>> Watch the news report here

Three million children in the U.S. play in tackle football programs. While many doctors and scientists have taken a look at the impact of concussions, new research by Wake Forest Baptist Medical Center studied the impact of less-serious blows to the head that are common during games.

The study included 25 players between the ages of 8 and 13 and was centered on a youth program in Winston-Salem, N.C. Each boy was outfitted with a helmet that measured the severity and frequency of head blows.

“This is important, particularly for children, because their brains are undergoing such rapid change, particularly in the age category from maybe 9 to 18. And we just don’t know a lot of about it,” Dr. Chris Whitlow, a lead researcher, told NBC News.

Researchers say their findings indicated that even at this young age, the boys were receiving pretty hard hits.

The doctors then performed MRIs on the players and determined there were some changes in the brain’s white matter, the tissue that connects the gray matter of the brain.

“We have detected some changes in the white matter,” Whitlow said. “And the importance of those changes is that the more exposure you have to head impacts, the more change you have.”

Young players who did not have concussions were also found to have been impacted by repeated hits. Brain changes were found even after a single season of playing the sport.

>> Read more trending stories

So far, doctors are not cautioning parents against letting their children play football since there are still some unclear areas following the study. Doctors don’t know if these changes will continue as the boys play football. They also don’t know what long-term impact the repeated blows to the head will have on the players.

Still, some parents say the sport is worth the risk — for now — because of the joy it brings to their children. Football also encourages their kids to stay on top of their grades.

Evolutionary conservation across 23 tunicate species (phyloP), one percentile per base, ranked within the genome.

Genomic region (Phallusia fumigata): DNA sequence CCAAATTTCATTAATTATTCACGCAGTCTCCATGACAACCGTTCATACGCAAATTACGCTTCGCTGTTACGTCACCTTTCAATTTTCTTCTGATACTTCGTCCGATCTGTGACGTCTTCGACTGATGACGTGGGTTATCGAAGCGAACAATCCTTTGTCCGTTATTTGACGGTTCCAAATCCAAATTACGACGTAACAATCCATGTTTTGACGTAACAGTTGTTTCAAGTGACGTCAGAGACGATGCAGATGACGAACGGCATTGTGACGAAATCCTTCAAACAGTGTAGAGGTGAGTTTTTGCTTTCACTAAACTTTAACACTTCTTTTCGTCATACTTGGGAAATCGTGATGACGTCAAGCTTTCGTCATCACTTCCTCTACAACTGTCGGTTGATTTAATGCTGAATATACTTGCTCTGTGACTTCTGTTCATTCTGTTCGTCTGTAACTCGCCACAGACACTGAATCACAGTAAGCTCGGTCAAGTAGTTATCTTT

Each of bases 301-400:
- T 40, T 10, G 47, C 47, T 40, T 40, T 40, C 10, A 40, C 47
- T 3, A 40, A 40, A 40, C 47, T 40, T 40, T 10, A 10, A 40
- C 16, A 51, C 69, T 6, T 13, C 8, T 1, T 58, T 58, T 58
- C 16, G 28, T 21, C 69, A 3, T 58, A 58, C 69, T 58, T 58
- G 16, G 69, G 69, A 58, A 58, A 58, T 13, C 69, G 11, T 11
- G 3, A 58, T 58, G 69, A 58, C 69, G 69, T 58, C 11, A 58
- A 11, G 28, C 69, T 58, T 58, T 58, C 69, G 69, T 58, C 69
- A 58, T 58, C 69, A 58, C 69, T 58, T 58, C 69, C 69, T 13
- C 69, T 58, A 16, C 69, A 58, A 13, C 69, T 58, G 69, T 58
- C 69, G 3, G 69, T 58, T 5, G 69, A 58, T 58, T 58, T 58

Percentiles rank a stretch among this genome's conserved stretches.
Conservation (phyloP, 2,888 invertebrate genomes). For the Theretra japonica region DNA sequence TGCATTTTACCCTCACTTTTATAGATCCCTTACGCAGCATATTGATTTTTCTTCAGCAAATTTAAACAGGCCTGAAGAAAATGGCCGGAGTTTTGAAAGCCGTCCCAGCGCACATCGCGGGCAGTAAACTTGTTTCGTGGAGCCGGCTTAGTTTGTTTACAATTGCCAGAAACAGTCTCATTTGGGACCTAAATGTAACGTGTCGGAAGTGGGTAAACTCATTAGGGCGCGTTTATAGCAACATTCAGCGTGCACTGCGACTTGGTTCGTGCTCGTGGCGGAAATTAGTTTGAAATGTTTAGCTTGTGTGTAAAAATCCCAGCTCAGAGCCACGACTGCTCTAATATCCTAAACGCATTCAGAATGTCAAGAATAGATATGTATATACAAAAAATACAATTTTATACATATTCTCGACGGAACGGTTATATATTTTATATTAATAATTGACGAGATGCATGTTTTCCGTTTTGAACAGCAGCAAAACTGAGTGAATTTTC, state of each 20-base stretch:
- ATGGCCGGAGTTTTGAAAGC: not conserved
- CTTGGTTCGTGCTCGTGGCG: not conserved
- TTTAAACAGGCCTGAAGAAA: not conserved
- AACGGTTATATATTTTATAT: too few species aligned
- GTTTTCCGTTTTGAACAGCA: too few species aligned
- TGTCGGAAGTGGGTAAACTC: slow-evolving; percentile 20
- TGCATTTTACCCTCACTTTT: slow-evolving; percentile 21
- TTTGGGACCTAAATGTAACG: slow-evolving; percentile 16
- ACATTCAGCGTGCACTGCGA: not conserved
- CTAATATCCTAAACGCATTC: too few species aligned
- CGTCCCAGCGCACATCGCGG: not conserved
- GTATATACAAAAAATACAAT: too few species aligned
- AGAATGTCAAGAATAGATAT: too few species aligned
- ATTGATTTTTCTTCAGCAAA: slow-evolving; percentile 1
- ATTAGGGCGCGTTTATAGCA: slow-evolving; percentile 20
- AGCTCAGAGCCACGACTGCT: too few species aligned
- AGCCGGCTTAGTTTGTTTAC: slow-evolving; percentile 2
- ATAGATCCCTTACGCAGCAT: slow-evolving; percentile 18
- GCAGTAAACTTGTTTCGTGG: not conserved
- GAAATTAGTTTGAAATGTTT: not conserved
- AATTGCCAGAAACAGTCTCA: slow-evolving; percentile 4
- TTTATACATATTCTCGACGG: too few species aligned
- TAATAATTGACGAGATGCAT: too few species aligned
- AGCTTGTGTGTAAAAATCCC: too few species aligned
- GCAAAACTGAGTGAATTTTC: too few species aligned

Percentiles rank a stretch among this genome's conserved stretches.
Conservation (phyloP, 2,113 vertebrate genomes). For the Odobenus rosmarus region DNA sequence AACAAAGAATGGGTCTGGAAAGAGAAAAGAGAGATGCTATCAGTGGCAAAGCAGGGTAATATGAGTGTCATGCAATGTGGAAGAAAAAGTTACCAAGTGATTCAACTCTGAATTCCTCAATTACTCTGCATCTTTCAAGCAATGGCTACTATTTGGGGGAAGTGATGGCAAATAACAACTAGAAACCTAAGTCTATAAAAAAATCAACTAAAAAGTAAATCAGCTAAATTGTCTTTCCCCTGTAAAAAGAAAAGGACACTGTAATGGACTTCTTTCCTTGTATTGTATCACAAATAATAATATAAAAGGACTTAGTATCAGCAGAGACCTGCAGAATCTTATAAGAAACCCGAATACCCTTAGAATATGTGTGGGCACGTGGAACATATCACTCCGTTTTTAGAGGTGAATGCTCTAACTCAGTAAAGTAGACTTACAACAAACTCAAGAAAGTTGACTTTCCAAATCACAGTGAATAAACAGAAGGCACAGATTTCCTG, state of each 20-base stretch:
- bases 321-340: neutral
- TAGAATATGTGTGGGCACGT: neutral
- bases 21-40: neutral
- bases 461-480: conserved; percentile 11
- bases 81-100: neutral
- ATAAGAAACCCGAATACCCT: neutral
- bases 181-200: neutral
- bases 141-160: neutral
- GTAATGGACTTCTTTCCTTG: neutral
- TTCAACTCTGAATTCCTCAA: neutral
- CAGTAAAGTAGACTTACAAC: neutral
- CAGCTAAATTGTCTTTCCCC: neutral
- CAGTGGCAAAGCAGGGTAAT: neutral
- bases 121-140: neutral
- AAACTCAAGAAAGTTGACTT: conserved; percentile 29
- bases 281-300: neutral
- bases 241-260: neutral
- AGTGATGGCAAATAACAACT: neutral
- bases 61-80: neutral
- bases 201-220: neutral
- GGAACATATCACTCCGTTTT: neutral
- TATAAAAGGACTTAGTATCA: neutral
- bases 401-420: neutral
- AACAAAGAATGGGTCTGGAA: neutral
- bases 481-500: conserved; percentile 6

Kindra Ritzie-Worthy has two sons who play football. She says they take their footballs everywhere they go. One even sleeps with his ball.

“Worth the risk?” she told NBC. “I say absolutely.”

The study is published in the journal Radiology.

Weeks after giving birth, soccer star undergoes surgery to remove brain tumor

Former U.S. women’s soccer player Lauren Holiday is recovering after undergoing a successful surgery to remove a benign brain tumor Thursday at Duke University Hospital.

The 28-year-old is married to New Orleans Pelicans guard Jrue Holiday. She was diagnosed with a benign brain tumor called meningioma during her pregnancy with their first daughter.

>> Read more trending stories

In late September, the couple welcomed baby Jrue Tyler. The baby’s original due date was mid-October, but doctors decided to induce labor early to expedite brain surgery, ESPN reports.

Jrue Holiday is currently away from the Pelicans indefinitely as he helps his wife through the recovery. His teammates and coach have been supportive of his decision to take some much-needed family time.

Doctors are confident that Lauren Holiday will make a full recovery, ABC News reports.

Happy Birthday to my best friend, my adventurer and my partner in life. So thankful for the day you were born. I love you. A photo posted by @laurenholiday12 on Jun 12, 2016 at 9:22am PDT

Mom of conjoined twins holds son alone for first time after separation surgery

Until this weekend, mom Nicole McDonald had never held her twin boys in the 13 months since their arrival. On Friday, she was finally able to hold her son, Jadon, following his separation from his brother, Anias.